Most athletes try to schedule their classes Monday through Thursday and in the morning so they can get away on the weekends (the Boilers have a Big Ten series May 11-13 at Ohio State) and get to practice on-time.

Jacson, the son of Steven and Tabitha McGowan and younger brother of Alex McGowan and Sam McGowan, played for Eric Mattingly at Brownsburg High.

Travel baseball came via the Indiana Outlaws (now Evoshield Canes Midwest).

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Jacson McGowan (27) celebrates with Purdue University baseball teammates. (Purdue University Photo)

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Purdue University baseball head coach Mark Wasikowski (left) exhanges high-fives with Jacson McGowan. (Purdue University Photo)

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Purdue University junior first baseman Jacson McGowan, a Brownsburg High School graduate, is a legitimate power threat in the No. 4 hole. (Purdue University Photo)

 

Details the difference for Purdue’s Wasikowski

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By STEVE KRAH

http://www.IndianaRBI.com

Mark Wasikowski sweats the details.

His baseball experience tells him that those things build a championship culture.

The new head baseball coach at Purdue University has been getting his Boilermakers to focus on routines that he expects will translate to success.

Wasikowski shared his ideas in presentation at the recent Indiana High School Baseball Coaches Association State Clinic and said “we’ve got to do a good job of earning the trust of the people in that room … High school coaches are absolutely critical.”

Practice organization has been key during Wasikowski’s career as a player (the Seal Beach, Calif., native helped win a College World Series title for coach Andy Lopez at Pepperdine University in 1992) and college coaching stops as an assistant at Southeast Missouri State, Florida, Arizona (helping Lopez earn a national championship in 2012) and Oregon.

Why have routines?

“They let everybody in the organization know about the mission and how the mission will be accomplished,” Wasikowski said. “The purpose of all these checklists is to cover the routine items. As a player, thorough repetition allows them to become more confident. That’s huge for me.”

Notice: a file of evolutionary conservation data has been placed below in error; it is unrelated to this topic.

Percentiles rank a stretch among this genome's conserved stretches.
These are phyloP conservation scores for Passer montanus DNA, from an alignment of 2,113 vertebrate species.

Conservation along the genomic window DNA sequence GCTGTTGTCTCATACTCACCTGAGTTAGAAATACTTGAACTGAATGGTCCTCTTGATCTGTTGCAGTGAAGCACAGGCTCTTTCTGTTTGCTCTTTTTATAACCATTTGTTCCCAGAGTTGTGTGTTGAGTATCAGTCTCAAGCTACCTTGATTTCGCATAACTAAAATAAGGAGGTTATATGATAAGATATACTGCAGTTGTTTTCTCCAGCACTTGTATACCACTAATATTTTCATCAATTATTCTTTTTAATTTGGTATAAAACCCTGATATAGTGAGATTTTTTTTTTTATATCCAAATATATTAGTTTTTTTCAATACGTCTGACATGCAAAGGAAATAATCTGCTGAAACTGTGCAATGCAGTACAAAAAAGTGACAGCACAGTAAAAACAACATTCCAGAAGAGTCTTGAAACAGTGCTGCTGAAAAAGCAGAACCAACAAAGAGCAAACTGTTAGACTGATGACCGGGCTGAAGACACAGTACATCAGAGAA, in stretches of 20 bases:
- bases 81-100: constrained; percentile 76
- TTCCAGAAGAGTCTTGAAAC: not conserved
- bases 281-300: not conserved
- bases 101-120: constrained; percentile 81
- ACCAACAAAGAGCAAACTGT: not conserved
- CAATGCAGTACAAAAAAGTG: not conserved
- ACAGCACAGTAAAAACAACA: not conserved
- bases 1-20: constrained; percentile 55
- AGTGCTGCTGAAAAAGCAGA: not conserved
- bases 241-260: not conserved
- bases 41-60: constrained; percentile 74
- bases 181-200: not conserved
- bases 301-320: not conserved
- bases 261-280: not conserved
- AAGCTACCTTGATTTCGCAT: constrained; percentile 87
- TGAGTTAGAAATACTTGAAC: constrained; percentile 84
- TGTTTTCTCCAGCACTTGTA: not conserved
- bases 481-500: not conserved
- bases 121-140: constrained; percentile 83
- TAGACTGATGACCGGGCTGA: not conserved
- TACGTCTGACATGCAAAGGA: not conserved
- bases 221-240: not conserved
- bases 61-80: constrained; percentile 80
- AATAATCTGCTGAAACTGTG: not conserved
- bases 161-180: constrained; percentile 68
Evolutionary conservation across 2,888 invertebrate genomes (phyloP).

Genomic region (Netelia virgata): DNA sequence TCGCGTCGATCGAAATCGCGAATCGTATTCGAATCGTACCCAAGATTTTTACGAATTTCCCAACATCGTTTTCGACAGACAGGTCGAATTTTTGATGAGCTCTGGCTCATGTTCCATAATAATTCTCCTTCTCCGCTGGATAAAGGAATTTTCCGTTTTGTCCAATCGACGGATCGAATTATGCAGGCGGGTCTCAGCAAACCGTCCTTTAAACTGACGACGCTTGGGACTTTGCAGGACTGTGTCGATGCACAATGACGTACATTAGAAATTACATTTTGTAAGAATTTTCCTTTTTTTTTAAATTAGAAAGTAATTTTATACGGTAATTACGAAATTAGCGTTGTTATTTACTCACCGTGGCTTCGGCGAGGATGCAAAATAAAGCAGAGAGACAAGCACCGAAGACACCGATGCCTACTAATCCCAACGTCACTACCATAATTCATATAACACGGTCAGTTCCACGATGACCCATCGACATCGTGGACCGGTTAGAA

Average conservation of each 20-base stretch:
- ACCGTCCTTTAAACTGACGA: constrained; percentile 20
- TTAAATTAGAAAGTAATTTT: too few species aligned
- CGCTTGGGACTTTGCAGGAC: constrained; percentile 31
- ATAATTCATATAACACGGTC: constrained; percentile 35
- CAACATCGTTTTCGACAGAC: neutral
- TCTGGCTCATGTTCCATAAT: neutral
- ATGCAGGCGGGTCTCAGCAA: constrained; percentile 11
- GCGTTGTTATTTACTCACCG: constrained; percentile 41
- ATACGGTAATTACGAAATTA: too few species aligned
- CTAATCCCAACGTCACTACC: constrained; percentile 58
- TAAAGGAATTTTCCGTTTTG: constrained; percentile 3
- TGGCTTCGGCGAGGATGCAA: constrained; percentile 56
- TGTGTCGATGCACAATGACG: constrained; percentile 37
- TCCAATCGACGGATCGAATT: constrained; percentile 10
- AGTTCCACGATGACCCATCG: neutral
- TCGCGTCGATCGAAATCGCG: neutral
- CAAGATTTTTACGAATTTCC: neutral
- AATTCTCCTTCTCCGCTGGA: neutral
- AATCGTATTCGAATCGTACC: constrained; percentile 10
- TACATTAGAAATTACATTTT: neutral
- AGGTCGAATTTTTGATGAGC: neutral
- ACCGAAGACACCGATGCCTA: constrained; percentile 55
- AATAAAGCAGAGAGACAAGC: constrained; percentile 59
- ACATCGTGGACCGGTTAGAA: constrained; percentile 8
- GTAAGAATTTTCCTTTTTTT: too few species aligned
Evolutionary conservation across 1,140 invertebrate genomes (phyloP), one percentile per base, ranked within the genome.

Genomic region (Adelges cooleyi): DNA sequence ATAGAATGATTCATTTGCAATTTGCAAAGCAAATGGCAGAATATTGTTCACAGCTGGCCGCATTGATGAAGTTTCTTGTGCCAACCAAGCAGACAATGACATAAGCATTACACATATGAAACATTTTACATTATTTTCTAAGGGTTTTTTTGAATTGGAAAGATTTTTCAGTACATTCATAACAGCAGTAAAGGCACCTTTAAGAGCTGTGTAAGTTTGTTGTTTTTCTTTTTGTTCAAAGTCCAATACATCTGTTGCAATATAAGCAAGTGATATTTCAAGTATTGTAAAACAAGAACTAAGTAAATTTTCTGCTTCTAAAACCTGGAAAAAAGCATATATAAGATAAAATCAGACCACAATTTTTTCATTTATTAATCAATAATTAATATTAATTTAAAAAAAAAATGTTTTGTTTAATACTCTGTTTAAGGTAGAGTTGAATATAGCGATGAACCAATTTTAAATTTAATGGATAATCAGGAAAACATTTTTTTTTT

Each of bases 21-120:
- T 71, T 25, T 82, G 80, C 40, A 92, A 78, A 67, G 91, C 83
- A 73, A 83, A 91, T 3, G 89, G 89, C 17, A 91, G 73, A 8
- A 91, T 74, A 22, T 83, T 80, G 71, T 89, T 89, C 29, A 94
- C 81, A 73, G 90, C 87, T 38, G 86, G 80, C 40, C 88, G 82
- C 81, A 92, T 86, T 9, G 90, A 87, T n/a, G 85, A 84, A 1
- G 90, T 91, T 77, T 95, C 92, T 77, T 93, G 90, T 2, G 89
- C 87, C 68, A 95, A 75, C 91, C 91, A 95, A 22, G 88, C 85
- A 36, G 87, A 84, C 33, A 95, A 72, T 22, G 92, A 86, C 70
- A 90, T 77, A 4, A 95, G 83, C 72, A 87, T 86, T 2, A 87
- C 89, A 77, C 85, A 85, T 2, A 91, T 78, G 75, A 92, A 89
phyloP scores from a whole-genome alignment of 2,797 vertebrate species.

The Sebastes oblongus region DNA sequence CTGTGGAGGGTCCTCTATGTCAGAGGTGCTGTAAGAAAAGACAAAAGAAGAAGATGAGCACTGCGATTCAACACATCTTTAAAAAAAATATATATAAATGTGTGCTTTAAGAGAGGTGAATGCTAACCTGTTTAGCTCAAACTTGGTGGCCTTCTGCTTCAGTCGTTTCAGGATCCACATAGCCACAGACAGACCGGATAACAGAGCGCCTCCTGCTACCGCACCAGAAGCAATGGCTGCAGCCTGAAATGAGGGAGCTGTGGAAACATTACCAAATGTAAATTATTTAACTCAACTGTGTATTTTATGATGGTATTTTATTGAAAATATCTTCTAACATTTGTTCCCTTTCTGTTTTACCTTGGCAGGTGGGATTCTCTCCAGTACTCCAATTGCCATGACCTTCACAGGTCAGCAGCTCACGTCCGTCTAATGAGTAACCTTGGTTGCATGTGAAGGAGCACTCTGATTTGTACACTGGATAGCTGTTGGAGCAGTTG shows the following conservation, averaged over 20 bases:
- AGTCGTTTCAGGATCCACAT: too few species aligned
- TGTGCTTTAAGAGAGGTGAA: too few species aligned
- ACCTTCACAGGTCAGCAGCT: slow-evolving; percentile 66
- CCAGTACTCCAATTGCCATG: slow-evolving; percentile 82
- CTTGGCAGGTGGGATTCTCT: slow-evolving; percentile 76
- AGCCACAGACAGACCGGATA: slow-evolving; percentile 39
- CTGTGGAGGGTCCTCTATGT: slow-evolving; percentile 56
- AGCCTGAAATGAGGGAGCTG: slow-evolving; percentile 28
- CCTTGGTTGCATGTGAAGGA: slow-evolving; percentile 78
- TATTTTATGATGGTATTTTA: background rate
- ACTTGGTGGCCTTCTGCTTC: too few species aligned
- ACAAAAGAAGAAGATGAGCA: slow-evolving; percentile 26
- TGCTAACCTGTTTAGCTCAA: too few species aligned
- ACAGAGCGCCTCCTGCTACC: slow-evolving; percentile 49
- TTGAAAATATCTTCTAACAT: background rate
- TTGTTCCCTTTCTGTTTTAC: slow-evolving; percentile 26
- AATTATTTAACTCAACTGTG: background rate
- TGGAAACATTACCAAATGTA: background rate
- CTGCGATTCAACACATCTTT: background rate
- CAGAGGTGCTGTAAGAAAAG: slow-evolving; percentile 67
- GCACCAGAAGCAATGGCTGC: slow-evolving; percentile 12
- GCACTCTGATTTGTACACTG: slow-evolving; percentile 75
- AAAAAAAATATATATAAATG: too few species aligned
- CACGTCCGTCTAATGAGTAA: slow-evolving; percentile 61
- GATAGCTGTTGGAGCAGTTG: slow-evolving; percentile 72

With routines, players are able to slow the game down.

Making detailed checklists of how the team will practice batting, pitching and defense is important to developing a championship culture.

“These are the building blocks of the program — the critical things we need to do on a daily basis,” Wasikowski said. “The idea is to teach the routine so well that your kids will not only understand why the routine is done, but how it’s done and for what purpose it will be used.”

Wasikowski and his coaching staff of Steve Holm, Wally Crancer, Miles Miller and John Madia has a daily, weekly and monthly calendar to keep his team on-task.

With this calendar posted in the locker room, players will know the practice plan and routines that will allow them to get their work done even if coaches are not around.

“We’re going to put down on a piece of paper everything we want to accomplish,” Wasikowski said. “We know that throwing, fielding and hitting evaluations are probably going to be on Day 1.”

The idea is to hit all the checklist items multiple times during the preseason.

“If you’ve got five checks by each item at the end of the fall, you’ve probably done a pretty good job,” Wasikowski said. “If you’ve only got one check, you’re probably slipping a little bit.”

At Oregon, head coach George Horton’s practice plan took up five pages. If a period was out of place on the practice plan devised by his assistants, he knew it and handed it back.

“Bottom line is the details are critical,” Wasikowski said. “Our calendars us how much time we’re going to spend on things each day.

“Once the kids see the routines equals the details equals the wins, now those things actually start mattering to those kids.”

Wasikowski does not take any detail for granted. That might mean taking out a stop watch and timing a player as he takes a jersey top off the locker room floor and places it on a hanger.

He teaches the value of defense and of not shaking off pitches because the defense is aligned in a certain way behind the pitcher.

At Wasikowski’s first team meeting at Purdue, he talked about details with his players — things like going to class, living your life right and so on.

Last fall, he also learned how competitive Purdue graduates are in the working world.

“I don’t see why we can’t do that on the baseball field,” Wasikowski said. “We’ve got a good school, why not have a good baseball team? I didn’t move my family across the country (from Oregon) to lose … We’ve got to move forward. There’s a plan.”

It’s a detailed plan.